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Economic growth and openness in Africa: What is the empirical relationship?

  • Ching-Cheng Chang
  • Michael Mendy
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    This study examines the effects of trade policies on economic growth in Africa. The econometric methodology follows the cross-country studies by Barro (1991) and Kandiero and Chitiga (2003) with empirical application to a panel of 36 African countries observed over the period 1980 to 2009. Panel regressions are carried out using the fixed-effects models. The aim is to provide an empirical evidence for the driving force of Africa's economic growth. The results illustrate that openness in trade and investment is positively related to economic growth significantly. However, foreign aid, gross national savings and investment have negative relationships to both Gross Domestic Product (GDP) growth and GDP. Using South Africa as benchmark, the regional performance indicates that North Africa is the best one in generating positive GDP growth from Foreign Direct Investment (FDI), followed by Middle Africa whilst East Africa and West Africa compete for the third and fourth positions.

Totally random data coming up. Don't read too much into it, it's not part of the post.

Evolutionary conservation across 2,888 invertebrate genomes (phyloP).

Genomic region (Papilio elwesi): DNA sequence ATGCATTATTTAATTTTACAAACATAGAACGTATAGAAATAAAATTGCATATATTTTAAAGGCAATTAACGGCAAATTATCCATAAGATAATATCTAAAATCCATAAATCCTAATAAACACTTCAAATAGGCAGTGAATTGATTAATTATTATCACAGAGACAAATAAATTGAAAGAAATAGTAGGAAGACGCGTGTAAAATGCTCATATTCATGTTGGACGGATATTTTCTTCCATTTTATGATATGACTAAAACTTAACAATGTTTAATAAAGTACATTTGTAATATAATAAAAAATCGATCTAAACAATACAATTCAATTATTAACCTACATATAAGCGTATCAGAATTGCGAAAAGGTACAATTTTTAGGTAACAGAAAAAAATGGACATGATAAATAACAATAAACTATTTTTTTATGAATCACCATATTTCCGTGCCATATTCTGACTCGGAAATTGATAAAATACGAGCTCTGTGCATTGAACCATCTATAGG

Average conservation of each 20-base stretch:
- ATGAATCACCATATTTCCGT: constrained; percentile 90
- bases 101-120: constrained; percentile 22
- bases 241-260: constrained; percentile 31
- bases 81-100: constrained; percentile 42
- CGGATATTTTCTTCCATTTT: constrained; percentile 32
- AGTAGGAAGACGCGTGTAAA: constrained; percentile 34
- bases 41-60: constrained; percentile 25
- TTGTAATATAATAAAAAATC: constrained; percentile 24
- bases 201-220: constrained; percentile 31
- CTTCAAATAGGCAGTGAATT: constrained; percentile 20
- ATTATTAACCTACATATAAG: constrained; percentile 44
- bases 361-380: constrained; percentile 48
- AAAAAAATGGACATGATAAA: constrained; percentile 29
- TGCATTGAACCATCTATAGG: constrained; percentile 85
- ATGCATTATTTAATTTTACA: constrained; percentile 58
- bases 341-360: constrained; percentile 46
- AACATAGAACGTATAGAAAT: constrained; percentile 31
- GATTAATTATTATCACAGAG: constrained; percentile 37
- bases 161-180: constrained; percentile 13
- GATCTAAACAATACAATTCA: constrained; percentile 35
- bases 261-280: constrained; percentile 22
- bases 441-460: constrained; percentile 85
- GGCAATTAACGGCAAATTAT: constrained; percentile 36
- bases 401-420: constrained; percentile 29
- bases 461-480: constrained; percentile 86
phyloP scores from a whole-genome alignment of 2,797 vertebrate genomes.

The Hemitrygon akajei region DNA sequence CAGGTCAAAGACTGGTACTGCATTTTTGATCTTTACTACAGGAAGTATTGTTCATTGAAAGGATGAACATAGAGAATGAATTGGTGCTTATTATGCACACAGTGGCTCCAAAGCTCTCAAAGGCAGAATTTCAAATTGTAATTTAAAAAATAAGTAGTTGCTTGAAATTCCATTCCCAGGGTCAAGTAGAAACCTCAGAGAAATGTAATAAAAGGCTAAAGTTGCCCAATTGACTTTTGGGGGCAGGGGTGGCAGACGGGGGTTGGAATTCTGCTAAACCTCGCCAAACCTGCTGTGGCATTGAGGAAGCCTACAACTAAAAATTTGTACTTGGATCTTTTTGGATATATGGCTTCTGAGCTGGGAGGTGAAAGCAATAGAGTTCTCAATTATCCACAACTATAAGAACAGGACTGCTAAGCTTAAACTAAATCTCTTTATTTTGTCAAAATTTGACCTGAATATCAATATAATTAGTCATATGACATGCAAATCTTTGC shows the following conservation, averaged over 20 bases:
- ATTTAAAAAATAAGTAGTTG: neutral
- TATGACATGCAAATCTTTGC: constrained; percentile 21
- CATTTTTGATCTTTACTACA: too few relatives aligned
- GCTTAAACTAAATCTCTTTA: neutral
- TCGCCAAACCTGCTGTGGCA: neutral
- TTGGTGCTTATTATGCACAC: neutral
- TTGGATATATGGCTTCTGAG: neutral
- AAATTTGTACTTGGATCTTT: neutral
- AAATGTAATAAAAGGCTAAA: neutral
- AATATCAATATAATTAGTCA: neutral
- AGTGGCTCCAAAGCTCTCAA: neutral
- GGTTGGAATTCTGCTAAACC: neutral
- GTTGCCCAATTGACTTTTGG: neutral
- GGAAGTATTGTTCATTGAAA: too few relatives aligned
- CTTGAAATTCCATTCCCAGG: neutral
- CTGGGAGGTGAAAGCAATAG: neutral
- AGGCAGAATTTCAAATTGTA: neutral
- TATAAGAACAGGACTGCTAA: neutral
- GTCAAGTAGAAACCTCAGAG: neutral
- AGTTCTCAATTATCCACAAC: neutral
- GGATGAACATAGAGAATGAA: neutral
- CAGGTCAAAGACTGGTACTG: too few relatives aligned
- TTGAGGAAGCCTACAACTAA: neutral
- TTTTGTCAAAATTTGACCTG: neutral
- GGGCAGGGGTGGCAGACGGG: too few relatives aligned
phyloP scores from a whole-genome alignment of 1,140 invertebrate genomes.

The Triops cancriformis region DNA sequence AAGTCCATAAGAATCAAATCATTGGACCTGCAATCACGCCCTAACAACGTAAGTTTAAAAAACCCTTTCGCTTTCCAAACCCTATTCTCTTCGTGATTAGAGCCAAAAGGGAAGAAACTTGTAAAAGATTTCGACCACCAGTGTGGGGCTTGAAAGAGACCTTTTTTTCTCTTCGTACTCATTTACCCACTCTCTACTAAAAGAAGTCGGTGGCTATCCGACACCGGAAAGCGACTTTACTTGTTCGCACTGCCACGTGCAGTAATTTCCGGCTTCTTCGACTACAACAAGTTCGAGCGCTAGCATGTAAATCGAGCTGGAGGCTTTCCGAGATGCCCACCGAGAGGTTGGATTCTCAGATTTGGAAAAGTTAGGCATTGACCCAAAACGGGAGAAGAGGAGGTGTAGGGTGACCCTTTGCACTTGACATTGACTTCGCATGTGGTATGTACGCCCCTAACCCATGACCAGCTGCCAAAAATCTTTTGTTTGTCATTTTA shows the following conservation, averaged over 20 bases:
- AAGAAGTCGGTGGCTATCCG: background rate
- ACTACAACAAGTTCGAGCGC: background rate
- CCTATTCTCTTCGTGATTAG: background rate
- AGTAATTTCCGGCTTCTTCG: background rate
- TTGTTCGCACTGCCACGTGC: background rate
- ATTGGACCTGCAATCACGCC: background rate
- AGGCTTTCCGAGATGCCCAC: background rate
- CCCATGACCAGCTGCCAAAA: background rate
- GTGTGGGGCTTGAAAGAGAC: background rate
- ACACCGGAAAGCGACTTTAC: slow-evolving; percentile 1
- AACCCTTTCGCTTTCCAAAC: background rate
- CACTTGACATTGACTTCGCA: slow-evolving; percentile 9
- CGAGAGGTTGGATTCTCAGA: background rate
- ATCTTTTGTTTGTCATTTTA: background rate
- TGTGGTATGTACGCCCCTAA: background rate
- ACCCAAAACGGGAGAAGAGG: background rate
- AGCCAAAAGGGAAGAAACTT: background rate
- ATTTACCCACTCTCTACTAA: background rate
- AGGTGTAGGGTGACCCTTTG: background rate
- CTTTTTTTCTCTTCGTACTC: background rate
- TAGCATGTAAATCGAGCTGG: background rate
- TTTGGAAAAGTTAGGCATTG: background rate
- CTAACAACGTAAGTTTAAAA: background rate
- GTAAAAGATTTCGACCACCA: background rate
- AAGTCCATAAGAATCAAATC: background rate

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    Article provided by Taylor & Francis Journals in its journal Applied Economics Letters.

    Volume (Year): 19 (2012)
    Issue (Month): 18 (December)
    Pages: 1903-1907

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    Handle: RePEc:taf:apeclt:v:19:y:2012:i:18:p:1903-1907
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